Visiting Monte León National Park With Kids – New For 2024

Tucked away in the scenic expanse of Argentina’s Patagonia, Monte León National Park is a jewel in the Santa Cruz Region, boasting a deep connection with its vibrant wildlife and a storied past. Established in 2004, this national park marks a significant chapter in conservation, having helped transform the area, once on the brink of ecological collapse, into a sanctuary where wildlife populations are witnessing a resilient comeback. A visit to Monte León National Park with kids will surely be a close encounter with incredible wildlife you will never forget.

Two fluffy, baby Magellanic penguins standing next to each other near their nest
Baby penguins in Monte León National Park

The creation of the national park and the implementation of stringent protective measures have been pivotal in reversing the fortunes of its native species, allowing animal colonies to slowly but surely reclaim their rightful place in the ecosystem. Because of these efforts, a visit with your family at the right time will reward you with an impressive colony of Magellan penguins and sea lions.

Monte León National Park extends beyond its extraordinary wildlife, offering visitors beautiful trails and a rich historical tapestry to explore. The park’s diverse landscapes, from rugged coastlines to gentle meadows, are crisscrossed with paths that invite adventurers of all levels to discover its beauty on foot.

Monte León National Park is an unmissable detour for those journeying through the Santa Cruz Region. This park beautifully punctuates the long drive, offering a refreshing and enriching break amidst nature.

The park’s stunning coastal landscapes and diverse marine ecosystems make it a captivating destination for anyone eager to experience Argentine Patagonia’s oceanic frontier’s unique beauty and ecological diversity.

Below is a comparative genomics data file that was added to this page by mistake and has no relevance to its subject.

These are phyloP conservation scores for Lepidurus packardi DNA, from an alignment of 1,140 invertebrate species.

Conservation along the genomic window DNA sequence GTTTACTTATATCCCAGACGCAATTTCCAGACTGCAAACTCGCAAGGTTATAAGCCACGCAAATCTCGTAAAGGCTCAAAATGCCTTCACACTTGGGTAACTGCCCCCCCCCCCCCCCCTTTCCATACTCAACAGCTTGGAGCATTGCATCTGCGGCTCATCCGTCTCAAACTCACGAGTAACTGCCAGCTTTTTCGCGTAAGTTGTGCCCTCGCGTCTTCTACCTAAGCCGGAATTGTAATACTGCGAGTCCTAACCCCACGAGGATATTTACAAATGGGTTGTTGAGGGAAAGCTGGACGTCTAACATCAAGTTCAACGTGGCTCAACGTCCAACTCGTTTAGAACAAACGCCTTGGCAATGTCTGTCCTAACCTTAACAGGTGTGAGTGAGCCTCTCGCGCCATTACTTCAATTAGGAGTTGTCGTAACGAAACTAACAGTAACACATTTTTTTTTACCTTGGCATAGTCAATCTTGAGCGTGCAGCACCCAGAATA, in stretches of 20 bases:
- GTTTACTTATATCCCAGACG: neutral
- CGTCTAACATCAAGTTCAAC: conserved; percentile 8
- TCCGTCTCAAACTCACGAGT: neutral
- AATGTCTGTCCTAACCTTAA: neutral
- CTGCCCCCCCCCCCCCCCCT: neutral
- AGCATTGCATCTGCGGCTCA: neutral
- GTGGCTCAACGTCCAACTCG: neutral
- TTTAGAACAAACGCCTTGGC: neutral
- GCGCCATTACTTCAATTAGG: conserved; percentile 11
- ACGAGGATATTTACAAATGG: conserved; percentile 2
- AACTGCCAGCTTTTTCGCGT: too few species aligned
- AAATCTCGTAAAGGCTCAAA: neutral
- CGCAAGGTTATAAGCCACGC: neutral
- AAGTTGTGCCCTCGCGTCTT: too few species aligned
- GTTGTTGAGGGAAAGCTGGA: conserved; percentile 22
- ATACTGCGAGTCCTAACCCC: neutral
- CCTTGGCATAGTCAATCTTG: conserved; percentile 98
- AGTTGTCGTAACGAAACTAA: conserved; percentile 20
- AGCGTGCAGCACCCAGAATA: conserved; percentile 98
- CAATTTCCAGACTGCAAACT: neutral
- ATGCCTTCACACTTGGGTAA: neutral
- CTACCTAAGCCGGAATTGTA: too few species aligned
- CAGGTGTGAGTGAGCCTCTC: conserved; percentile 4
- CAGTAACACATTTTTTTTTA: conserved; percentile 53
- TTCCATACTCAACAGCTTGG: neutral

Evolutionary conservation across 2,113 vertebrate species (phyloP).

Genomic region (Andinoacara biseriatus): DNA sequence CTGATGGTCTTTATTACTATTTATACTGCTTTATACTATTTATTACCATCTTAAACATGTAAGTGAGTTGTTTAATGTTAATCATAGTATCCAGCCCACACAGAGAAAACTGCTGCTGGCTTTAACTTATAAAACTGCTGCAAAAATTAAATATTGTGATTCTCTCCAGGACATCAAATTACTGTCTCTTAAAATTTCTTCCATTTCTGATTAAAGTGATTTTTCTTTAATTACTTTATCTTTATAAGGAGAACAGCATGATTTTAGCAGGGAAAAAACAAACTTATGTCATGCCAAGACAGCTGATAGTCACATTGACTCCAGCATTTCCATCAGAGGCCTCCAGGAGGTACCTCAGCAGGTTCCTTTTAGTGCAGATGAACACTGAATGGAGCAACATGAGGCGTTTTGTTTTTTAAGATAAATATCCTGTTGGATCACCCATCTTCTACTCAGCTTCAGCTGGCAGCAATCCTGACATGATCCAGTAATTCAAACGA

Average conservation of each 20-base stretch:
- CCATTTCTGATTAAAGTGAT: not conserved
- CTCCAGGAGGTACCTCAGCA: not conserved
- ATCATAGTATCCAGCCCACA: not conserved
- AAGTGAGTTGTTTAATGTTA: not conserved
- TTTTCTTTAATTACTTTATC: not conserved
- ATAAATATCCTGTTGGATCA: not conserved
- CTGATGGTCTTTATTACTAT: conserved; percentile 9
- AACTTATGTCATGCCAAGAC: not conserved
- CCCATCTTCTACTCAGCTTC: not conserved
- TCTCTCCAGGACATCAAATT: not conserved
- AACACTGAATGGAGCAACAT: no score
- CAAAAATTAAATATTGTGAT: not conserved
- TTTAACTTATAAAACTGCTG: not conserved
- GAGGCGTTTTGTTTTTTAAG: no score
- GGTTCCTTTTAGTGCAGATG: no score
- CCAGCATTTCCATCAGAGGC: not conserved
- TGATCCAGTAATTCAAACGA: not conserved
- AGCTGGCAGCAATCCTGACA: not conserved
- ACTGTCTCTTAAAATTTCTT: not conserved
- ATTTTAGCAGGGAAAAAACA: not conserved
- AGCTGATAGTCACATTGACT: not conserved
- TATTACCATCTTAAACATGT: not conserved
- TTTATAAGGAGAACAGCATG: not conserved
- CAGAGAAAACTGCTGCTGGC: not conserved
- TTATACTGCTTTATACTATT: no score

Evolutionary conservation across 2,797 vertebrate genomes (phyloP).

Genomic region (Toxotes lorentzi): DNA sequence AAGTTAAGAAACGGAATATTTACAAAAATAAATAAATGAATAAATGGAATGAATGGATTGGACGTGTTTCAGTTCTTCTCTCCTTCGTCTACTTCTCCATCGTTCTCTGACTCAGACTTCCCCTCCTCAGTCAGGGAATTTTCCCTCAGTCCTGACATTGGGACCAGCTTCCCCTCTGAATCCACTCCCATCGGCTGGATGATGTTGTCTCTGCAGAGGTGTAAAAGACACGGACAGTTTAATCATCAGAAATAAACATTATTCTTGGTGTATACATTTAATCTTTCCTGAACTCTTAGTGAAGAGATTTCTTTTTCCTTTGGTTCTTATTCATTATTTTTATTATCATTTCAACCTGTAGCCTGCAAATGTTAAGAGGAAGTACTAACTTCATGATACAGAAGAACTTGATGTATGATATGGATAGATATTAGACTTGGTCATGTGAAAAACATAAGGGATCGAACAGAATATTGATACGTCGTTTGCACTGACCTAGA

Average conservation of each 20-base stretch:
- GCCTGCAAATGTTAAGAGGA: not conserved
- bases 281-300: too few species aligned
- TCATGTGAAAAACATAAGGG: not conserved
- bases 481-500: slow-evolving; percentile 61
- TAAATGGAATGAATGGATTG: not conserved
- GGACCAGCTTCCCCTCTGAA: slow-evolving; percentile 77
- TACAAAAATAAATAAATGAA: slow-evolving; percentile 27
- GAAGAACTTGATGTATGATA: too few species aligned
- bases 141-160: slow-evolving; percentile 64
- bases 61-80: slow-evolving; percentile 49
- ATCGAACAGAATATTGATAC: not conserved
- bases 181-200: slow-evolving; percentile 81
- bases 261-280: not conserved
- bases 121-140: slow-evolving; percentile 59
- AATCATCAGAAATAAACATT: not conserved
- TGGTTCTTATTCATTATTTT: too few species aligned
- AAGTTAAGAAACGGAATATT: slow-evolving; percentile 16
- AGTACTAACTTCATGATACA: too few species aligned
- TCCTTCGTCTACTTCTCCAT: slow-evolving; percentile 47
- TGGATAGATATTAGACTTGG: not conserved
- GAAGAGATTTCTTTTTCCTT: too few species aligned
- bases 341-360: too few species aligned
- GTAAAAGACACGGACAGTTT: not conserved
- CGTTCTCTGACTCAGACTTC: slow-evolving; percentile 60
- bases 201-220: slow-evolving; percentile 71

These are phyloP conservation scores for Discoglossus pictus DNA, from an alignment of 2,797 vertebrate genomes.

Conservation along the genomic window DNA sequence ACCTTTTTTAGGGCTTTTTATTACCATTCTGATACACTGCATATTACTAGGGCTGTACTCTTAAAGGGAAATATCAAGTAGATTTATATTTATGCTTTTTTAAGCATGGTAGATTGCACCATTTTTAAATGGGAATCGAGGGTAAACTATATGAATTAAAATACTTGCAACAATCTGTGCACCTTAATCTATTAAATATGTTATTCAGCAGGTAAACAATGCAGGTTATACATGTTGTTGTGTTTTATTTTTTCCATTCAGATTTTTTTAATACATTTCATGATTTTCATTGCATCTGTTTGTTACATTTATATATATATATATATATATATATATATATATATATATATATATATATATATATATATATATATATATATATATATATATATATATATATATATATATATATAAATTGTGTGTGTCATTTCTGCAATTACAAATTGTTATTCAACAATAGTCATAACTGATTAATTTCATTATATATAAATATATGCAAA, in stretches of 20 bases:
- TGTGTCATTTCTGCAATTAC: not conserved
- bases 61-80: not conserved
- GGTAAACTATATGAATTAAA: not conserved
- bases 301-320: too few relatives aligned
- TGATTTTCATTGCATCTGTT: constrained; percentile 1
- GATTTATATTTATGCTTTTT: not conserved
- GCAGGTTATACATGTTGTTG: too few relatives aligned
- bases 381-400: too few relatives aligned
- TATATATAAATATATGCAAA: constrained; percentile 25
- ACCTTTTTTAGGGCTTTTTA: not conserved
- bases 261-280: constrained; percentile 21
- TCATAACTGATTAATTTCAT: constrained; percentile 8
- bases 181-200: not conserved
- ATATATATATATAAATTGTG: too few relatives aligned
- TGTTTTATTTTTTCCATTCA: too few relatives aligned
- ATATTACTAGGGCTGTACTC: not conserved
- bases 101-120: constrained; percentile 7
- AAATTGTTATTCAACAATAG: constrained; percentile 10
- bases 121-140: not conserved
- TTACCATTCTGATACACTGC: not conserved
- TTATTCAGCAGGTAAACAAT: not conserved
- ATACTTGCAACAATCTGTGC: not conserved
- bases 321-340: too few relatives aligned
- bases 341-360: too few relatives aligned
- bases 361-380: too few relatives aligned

Our Map For Visiting Monte León National Park With Kids

Getting to Monte León National Park With Kids

To reach Monte León National Park from the north, the park is directly off Route 3, 30 kilometres south of Comandante Luis Piedrabuena and 150 kilometres south of Puerto San Julián.

If you’re coming from the south, you’ll find the park 210 kilometres north of Rio Gallegos.

We could not find anyone offering tours so the only way to visit Monte León National Park is by private transport.

Actually getting into the park is a little tricky. First you need to check in at the Monte Leon Park Ranger Station (see the map above) and then drive the 8 km south to the park entrance.

A large sign for Monte Leon National Park showing a penguin on the beach next to the sea.
The sign for the entrance to the ranger station. We also think Monte León National Park has the coolest logo!

The park’s layout is well-organised, easy to navigate, and offers a wealth of information in both Spanish and English. If you have your own transport, exploring at your own pace without any time constraints is the best way to immerse yourself fully in the park’s offerings.

Arriving at the Park Ranger Station And Getting Into Monte León National Park

The Park Ranger Station and Information Centre are next to Monte Leon Estancia. It’s essential to make a stop here and register when you arrive.

The office operates seven days a week. Housed within a converted sheep shed, it now serves as a small information centre. While the park rangers are incredibly friendly and helpful, it’s worth noting that only a few of them speak English.

There is no entry fee required when visiting Monte Leon, setting it apart from many of the National Parks in Patagonia we’ve visited.

After registering, return to Ruta 3 and continue driving 8 km further south to reach the Monte León National Park entrance. Upon arrival, you’ll find double gates that are closed. You have to open the gates, drive through, and close them after passing.

The track off Ruta 3 that leads into Monte Leon National Park showing the  signage and the gates
The main entrance to the park, the gates will most likely be closed.

At this point, if you are using Google Maps, it might try to convince you to turn off Route 3 too early onto a long-abandoned track. Ignore this and stay on Ruta 3 until you pass a dried-up lake bed and turn onto Route 63.

Route 63 is a gravel track that extends for approximately 16 kilometres towards the coast, taking around 25 minutes to traverse, all the while offering captivating views of the steppe.

Be aware that following rainfall, the road can become quite slippery and, in some places, precarious. This is especially true as you pass through Guanaco Canyon, which features some of the largest herds of guanacos we’ve encountered.

A group of rather angry looking guanacos looking down from a bank.
Guanaco Canyon lives up to its name, although they do look quite grumpy.

Thing To See In Monte León National Park With Kids

Monte Leon National Park offers a variety of captivating viewpoints and trails, each thoughtfully marked on the map and well-signposted within the park. Below are the official areas of interest, it’s essential to respect the conservation efforts and stick to designated trails. However, it’s worth noting that the entire park is a natural wonder that you can appreciate as you drive through.